Satisfactory Academic Progress Policy
Federal regulations require financial aid recipients to maintain satisfactory academic progress (SAP). To obtain and retain financial aid funding, students must maintain SAP and proceed toward successful and timely completion of all applicable degree requirements. (See "Standards of Measurements of Achievement" and "Time Limit" under "Academic Policies" for more information.)
The qualitative standard is based on the student's grade point average and is determined by the program's "Standards of Measurements of Achievement."
A student must maintain a cumulative grade point average of at least 3.0 throughout the program. All course grades assigned in the program are entered on the student's official transcript and counted toward the cumulative grade point average.
Students must maintain an enrollment of at least 6 units per term to be eligible for financial aid as a full-time student. All degree requirements must be completed within the time limit as set forth by the program. The quantitative standard is determined based on number of terms attended, regardless of aid, and subject to verification by the school financial aid officer.
Failure to Maintain Satisfactory Academic Progress
Academic progress is evaluated at the end of each semester. Failure to meet any SAP requirements, results in a "Financial Aid Warning" for the future term. Students who do not meet all SAP requirements at the end of the academic "Financial Aid Warning" period will lose their eligibility to receive financial aid.
To regain financial aid eligibility, after the "Financial Aid Warning" period, students must appeal in writing, to the Assistant Dean for Student Services. The appeal must explain the reasons that led to SAP failure and the changes that will allow the student to meet SAP in the future including supporting documentation. If the appeal is granted, the student will be placed on SAP "Financial Aid Probation" and will have one semester to meet the SAP requirements set for the probation period.
A core course in which a grade lower than "C-" is earned must be repeated before the student is allowed to graduate. A grade lower than "C-" earned in an elective course must be made up by repeating an elective course. Upon approval by the Office of the Dean, a course in which a grade lower than "B" is earned may be repeated, although a course may be repeated only once. In a case where a course has been repeated, both course grades earned remain on the transcript and count toward the cumulative grade point average; however, the units are counted only once toward graduation.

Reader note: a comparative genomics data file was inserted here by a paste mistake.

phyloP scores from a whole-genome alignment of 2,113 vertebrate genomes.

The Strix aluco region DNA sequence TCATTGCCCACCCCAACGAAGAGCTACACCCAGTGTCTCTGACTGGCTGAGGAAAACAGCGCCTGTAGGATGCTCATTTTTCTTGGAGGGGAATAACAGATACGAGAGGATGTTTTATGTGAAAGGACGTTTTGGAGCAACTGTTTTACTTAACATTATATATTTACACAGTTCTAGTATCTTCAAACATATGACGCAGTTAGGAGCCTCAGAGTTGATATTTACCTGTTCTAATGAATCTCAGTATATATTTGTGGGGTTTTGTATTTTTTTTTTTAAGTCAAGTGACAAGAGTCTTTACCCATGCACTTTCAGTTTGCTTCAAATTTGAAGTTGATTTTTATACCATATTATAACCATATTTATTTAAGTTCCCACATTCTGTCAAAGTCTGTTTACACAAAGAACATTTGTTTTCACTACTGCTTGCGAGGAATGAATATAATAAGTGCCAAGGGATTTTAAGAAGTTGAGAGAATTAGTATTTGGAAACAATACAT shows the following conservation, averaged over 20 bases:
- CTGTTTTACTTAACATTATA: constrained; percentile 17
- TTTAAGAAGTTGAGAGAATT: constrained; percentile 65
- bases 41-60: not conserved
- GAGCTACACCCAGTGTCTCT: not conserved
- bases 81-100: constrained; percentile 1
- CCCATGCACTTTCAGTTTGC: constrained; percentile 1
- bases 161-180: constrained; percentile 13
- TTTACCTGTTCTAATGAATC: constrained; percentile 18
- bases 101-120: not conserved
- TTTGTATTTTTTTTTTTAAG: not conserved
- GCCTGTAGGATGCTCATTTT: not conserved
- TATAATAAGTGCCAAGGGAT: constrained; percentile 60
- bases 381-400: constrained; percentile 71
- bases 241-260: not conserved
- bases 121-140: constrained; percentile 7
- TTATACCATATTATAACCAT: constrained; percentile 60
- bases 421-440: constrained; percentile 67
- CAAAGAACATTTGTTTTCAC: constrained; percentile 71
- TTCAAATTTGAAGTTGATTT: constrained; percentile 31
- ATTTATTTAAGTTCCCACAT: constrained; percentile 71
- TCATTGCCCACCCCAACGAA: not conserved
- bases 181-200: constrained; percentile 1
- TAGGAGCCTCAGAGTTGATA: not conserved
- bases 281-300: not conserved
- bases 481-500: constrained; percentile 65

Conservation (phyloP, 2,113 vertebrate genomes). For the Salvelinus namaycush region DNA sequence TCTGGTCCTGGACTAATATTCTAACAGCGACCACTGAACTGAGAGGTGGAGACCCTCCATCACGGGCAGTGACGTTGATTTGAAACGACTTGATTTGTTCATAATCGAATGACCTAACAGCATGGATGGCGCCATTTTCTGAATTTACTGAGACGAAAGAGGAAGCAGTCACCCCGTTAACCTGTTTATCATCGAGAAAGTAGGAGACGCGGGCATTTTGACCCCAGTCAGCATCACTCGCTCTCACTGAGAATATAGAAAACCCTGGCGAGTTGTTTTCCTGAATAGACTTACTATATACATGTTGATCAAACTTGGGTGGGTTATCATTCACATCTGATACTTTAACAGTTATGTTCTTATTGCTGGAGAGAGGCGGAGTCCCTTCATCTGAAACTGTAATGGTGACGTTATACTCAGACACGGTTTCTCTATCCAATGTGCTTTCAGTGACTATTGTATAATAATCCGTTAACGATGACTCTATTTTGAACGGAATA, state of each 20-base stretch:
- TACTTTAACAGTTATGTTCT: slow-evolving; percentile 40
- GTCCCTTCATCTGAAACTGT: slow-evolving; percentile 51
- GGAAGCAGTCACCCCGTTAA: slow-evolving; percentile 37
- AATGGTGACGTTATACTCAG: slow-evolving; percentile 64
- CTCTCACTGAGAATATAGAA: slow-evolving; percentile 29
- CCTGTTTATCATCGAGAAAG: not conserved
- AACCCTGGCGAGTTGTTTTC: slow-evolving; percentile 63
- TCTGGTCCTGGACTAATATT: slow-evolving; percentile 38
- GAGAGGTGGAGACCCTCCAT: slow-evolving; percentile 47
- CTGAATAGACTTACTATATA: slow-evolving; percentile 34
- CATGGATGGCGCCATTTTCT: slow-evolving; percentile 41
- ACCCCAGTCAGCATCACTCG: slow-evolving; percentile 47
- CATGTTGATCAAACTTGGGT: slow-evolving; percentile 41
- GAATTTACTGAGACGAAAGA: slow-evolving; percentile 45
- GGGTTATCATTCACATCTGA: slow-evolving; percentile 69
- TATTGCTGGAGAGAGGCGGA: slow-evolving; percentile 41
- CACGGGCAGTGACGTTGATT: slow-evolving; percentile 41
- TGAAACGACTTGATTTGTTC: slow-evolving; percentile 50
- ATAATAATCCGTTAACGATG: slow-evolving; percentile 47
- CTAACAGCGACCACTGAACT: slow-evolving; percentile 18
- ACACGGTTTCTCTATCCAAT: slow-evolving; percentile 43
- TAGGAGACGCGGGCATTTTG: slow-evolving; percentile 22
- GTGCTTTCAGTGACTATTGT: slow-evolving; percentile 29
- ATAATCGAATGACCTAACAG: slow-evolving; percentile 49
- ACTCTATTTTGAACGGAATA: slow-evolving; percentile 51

All requirements for the degree must be completed within seven consecutive years from the date upon which the student begins work at Pepperdine University School of Public Policy.
Withdrawal from Classes
A student may withdraw from any class without academic penalty from the beginning of the third week of a semester through the end of the eighth week. The permanent record will indicate a grade of "W" for such withdrawals. After the eighth week of a semester, a student may not withdraw from any course without obtaining written permission from the Office of the Dean. No petition for special withdrawal will be considered during or after the final week of the semester. Based upon the instructor's indication of the student's academic status at the time of withdrawal, a grade of "WP" or "WF" will be assigned. Students who do not officially withdraw from their classes automatically will be assigned a grade of "F" by the instructor. No financial adjustment will be made for withdrawal after the seventh week of a semester. Withdrawals are official only upon timely notification in writing to the Office of Student Information and Services and the School of Public Policy. Information on registration changes of any student receiving Veterans Benefits Administration benefits or government financial aid will be forwarded to the Veterans Benefits Administration and the appropriate lending agencies whenever changes occur. The Veterans Benefits Administration also is notified whenever a student receiving Veterans Benefits Administration benefits allows a grade of "I" to lapse into the grade of "F." Students may add or drop courses up to the end of the second week of classes.
Auditing a Course
Current School of Public Policy students may audit certain courses with the consent of the instructor and the Office of the Dean, space permitting and with a cumulative grade point average of 3.5 or better. An audited course appears on the student's academic record as an "AUD," but no grade is assigned. Degree requirements cannot be met through auditing. Students are not permitted to challenge any course for credit or earn academic credit for any course that has been audited previously. Persons who audit courses only for a term are considered visitors during that particular term. If a person does not have an active student record for an established academic plan, he or she must first be admitted with a Nondegree Status.
Course audits are limited to one course per semester with a limit of two total audited
courses during the program. Course audits are subject to a $250 fee per course audited.
In some instances, core courses may not be audited due to class size or to prevent
disruption of the cohesiveness within a group